Plague and Cholera: A Portrait of A Genius

When people speak of the influence of Louis Pasteur they often delimit it to the actual breakthroughs which he directly presided over. Though enormous in its scope, limiting Pasteur's achievements to just these does not do him justice. Not only did Pasteur discover a great many things (germ theory of disease, rabies vaccination, anthrax vaccination, pasteurization, the falsehood of spontaneous generation) his discoveries provided a green light for others to follow in his path--indeed he overtly cultivated a band of Pasteurians who pushed the field further and to whom we all owe a debt of gratitude.

Of the Pasteurians, one in particular deserves special mention and consideration: Alexandre Yersin, the subject of a recent fictionalized biography entitled Plague and Cholera written by Patrick Deville. 

Fictionalized biographies are tricky as the author must balance presenting a plot while staying somewhat bounded by actual events in the subject's life and I believe Deville accomplishes this expertly.

Yersin is chiefly remembered today for his discovery of the plague bacillus, which today bears his name. This story of Yersin's discovery, in spite of the odds tilted in favor of Kitasato a rival from the Koch Institute, was one I was familiar with but I had little knowledge of Yersin's life outside this episode and upon learning of it my admiration for his genius has grown.

Yersin was a true polymath who excelled and made advancements not just in microbiology but in botany, agriculture, geography, and many other fields. He basically had to be dragged from his hobbies in order to solve infectious disease problems, which he did in a manner that makes it look easy before returning to his hobbies. He is portrayed as a solitary, independent-minded man--a theme of many of the lives of innovators and geniuses--whose fascination with the world was never-ending.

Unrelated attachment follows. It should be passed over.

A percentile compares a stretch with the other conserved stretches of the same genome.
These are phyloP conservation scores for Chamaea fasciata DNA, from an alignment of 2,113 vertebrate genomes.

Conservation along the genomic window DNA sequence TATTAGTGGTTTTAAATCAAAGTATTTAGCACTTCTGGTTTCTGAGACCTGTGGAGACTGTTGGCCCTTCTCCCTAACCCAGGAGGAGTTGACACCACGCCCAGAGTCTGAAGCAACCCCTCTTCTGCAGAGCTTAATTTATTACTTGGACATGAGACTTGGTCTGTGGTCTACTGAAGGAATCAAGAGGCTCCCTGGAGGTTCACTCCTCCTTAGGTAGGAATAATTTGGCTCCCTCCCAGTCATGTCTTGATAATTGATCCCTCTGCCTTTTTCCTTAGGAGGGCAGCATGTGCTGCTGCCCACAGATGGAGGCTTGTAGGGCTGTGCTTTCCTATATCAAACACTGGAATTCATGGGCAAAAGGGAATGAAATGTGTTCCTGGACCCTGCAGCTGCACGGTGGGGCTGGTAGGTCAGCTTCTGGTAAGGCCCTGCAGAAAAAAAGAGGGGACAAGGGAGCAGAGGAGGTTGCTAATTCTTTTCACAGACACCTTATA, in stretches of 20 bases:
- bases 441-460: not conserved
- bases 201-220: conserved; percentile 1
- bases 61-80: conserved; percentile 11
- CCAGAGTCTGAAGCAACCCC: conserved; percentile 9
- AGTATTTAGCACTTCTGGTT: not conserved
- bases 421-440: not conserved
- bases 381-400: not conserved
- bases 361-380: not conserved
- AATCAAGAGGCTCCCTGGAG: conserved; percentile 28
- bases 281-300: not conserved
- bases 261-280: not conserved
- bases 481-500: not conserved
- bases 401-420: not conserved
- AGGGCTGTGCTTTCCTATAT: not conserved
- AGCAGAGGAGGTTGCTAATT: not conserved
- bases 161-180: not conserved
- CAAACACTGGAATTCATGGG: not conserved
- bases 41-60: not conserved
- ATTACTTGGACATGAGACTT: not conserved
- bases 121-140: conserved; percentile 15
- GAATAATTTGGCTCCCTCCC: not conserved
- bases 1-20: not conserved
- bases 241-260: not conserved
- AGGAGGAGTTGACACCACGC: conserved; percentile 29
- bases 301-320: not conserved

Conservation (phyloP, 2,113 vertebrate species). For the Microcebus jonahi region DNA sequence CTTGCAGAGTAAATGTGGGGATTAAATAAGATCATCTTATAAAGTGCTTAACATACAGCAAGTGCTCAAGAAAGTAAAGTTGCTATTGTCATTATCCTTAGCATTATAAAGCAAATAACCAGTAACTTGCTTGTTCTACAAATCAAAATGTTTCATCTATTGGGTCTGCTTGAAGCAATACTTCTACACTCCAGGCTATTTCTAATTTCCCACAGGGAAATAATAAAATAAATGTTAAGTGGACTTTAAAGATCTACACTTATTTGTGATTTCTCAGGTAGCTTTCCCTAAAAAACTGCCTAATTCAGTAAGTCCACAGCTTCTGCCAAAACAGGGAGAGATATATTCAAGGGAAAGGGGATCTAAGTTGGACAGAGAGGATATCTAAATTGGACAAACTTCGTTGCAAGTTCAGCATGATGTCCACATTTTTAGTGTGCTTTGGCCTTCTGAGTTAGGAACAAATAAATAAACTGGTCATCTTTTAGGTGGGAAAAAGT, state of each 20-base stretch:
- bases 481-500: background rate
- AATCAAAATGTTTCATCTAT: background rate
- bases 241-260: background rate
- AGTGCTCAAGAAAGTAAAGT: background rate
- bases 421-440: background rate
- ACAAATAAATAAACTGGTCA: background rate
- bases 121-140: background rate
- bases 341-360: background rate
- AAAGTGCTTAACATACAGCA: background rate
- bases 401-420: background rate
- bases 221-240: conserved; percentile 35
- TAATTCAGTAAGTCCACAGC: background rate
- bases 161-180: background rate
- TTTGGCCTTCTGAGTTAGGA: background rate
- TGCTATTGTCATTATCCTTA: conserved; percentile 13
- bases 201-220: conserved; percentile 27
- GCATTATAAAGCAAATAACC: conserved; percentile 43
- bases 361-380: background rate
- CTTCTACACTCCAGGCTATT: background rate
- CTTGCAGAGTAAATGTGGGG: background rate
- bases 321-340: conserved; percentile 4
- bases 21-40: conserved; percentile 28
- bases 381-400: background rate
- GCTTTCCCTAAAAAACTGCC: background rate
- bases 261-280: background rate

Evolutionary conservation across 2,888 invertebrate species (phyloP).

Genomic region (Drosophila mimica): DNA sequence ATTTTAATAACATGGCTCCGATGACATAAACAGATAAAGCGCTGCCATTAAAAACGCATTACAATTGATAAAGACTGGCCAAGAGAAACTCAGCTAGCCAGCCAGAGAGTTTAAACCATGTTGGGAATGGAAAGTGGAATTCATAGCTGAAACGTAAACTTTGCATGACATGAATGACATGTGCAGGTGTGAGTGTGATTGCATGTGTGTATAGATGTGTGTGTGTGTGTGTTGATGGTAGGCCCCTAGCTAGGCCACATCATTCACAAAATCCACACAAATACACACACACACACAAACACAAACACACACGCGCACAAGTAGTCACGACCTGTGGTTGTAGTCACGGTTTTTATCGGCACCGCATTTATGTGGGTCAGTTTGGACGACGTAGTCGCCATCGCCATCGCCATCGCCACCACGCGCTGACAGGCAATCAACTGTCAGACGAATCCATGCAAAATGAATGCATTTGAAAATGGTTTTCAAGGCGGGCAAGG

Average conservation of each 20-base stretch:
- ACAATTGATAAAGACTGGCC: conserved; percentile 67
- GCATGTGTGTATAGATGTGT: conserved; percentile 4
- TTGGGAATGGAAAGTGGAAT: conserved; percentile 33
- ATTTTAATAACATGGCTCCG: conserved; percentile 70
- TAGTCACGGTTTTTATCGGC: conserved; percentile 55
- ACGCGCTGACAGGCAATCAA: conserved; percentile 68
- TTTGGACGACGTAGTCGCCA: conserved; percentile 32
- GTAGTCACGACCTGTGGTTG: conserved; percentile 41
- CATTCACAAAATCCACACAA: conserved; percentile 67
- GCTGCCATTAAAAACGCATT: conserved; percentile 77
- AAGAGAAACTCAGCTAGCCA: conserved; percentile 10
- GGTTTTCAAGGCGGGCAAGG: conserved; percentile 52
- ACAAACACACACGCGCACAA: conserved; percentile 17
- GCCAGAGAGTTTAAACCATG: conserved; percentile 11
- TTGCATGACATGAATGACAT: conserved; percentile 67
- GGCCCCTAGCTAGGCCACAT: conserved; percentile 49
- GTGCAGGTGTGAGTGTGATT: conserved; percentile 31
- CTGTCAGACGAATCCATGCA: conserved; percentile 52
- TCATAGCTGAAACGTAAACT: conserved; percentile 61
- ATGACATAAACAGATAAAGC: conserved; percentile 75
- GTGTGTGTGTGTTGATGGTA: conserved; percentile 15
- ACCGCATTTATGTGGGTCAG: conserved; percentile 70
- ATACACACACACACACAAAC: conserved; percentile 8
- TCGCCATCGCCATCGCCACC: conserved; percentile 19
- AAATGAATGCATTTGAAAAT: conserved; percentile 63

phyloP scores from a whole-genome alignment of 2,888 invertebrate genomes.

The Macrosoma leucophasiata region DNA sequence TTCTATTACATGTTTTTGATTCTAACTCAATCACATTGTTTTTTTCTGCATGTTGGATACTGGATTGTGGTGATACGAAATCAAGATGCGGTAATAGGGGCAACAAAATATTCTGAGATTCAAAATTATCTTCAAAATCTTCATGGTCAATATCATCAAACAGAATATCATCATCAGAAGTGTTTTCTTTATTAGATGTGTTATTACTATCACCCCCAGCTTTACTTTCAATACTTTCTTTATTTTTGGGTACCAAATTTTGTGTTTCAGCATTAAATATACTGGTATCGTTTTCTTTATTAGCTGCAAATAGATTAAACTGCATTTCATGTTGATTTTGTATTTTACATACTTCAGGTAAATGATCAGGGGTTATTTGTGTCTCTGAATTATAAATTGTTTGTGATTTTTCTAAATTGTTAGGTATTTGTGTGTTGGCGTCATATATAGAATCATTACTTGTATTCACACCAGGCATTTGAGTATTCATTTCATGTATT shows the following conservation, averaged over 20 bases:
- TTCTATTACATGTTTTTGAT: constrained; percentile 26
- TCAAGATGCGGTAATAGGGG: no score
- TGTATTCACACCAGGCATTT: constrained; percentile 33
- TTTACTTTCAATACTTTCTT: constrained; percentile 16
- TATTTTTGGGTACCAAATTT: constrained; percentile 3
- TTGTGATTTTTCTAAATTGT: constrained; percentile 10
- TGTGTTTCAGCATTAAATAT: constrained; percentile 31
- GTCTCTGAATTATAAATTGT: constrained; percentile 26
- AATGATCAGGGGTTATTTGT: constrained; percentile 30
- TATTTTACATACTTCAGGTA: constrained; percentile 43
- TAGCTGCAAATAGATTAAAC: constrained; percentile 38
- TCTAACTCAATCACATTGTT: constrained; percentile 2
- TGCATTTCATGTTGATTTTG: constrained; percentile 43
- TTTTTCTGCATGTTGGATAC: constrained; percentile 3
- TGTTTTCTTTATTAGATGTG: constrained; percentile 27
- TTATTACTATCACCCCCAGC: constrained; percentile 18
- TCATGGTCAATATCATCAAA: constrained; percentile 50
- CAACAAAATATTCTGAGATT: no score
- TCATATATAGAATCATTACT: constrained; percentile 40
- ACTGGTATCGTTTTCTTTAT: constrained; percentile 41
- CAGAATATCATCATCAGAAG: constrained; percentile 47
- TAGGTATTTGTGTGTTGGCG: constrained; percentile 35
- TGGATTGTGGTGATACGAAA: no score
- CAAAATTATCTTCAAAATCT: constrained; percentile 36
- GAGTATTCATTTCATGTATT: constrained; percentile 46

My favorite quote from the book is a great description of the Pasteurians and those who study and treat infectious diseases to this day:

"They are daredevils, too, adventurers, because in that day and age there is as much danger in getting close to infectious diseases as in taking off in an aircraft made of wood. A crowd of loners."

Never awarded a Nobel Prize, Yersin's life serves as an exemplar of a genius at work at the relentless pursuit of understanding. I highly recommend Plague and Cholera


Thank You Louis Pasteur

Yesterday was the 130th anniversary of Louis Pasteur's rabies vaccination of Joseph Meister--a day that everyone should recognize and celebrate. Though Jenner's smallpox was the first vaccine and Pasteur's called his rabies version "vaccine" to honor Jenner, Pasteur--in my view--is on the highest echelon of our race. 

Why I elevate Pasteur to that level has to do with the fact that not only did he discover the rabies vaccine but his contributions to the germ theory of disease (I'm not even counting  his contributions to stereochemistry) gave the entire field a green light to hypothesize, innovate, and advance. Such an achievement's ramifications are incalculable. 

To put it simply, I just would like to say thank you to Louis Pasteur for his recalcitrant, intransigent pursuit of the truth and that I am embarrassed that some members of our species have returned to the primitive status that humans have wallowed in for most of our history by shunning vaccination and pasteurization. 

The debt we owe Pasteur is not something repayable.